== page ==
I am a believer in pitch counts.

I don't think they are the be all and end all for young pitchers and I don't think 1 game of 120+ pitches will ruin a career or anything, but I am pretty sure that a sustained pattern of high pitch outings for a young pitcher is just asking for trouble.

So, while the A's are "babying" guys like Zito, Hudson and Mulder, not to mention guys like Rich Harden (who is on the way to the Big Show), the Royals are producing a bunch of really tough and manly guys with torn labrums and a complete inability to get Major League hitters out.

On to the next question...

BA asks: "What is the worst contract?"

Terry Ryan, Minnesota Twins: "That isn’t a fair question. You never know. One of our own players a few years ago, when we signed him to a long-term deal everyone was patting us on the back. Now it’s, ‘You dumb sons of bitches.’ "

Terry is definitely right that this isn't a fair question, particularly if the results are going to be published like this.

His answer immediately got my brain going...who's contract is he referring to?

I think it is probably one of three possibilities: Cristian Guzman, Joe Mays or Brad Radke.

The only other semi-long term deal the Twins have handed out recently was to Eric Milton and I doubt anyone is really complaining about that.

I don't really have a point (as usual), I just thought the comment was interesting and I wish I knew which guy he was talking about.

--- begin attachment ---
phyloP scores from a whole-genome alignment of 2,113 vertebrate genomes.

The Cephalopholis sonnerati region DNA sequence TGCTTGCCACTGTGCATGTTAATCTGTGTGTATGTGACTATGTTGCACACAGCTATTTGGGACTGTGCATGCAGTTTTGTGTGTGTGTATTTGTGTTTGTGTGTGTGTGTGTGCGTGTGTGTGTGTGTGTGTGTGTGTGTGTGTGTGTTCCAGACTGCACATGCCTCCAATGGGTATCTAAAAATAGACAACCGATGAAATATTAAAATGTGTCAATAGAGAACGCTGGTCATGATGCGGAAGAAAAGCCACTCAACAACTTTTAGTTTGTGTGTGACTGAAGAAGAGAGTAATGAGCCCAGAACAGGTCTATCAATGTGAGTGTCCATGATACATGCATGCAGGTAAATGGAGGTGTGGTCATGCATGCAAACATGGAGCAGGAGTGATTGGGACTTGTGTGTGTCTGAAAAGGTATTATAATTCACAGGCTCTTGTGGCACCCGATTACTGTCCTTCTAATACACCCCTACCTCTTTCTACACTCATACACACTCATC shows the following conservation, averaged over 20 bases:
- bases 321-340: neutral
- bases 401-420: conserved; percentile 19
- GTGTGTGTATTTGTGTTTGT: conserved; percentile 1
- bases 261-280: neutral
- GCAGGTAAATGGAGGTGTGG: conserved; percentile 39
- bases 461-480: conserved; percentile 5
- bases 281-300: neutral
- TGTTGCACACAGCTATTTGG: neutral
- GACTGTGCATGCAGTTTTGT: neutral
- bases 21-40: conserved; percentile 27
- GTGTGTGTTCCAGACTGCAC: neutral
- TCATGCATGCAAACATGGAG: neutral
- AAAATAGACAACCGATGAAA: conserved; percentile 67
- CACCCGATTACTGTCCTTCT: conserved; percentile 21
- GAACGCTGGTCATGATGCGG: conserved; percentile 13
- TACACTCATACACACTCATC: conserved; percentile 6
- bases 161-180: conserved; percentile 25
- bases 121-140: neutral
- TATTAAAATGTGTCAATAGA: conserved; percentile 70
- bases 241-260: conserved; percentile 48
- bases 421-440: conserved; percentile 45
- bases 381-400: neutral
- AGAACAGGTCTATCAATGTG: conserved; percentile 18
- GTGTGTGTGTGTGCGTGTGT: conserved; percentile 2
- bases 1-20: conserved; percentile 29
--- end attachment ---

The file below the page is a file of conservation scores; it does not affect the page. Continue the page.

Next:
Next question...

BA asks: "Did you grow up playing Strat-O-Matic or similar statistics-based game?"

Mike Arbuckle, Philadelphia Philles: "No. I grew up on the field."

I don't know what Arbuckle looked like or what his tone of voice was when he said that, but when I pictured it in my head right after I read the quote, I immediately thought to myself, "Oh, what a f@$%ing tough guy!"

Nope, no analysis or stats for Arbuckle, he's an old school tough guy, not one of those nerds with the calculators and spreadsheets.

Arbuckle might be a great guy (and he might really be into OBP and pitch counts), but that quote immediately gave me the impression that he is a jerk.

And then I got to this question...

BA asks: "Who is the best GM prospect in the game?"

Dan Jennings, Marlins: "Mike Arbuckle. He’s an evaluator, has excellent people skills and is intelligent."

And don't forget, he "grew up on the field!"

Okay, maybe I am wrong and the quote just struck me as weird.

What the heck do I know.

There seems to be a sort of bully mentality directed at guys like Epstein and Beane and Ricciardi and their front office people because they dare to use statistics to help run their teams.

I just don't get it and, being a stathead myself, I guess I get a little defensive.

And finally...

Be on the look out for 2 new articles of mine on in the next week or so.

I will, of course, let everyone know when and where to get them when they are available.

*****Comments? Questions? Email me!*****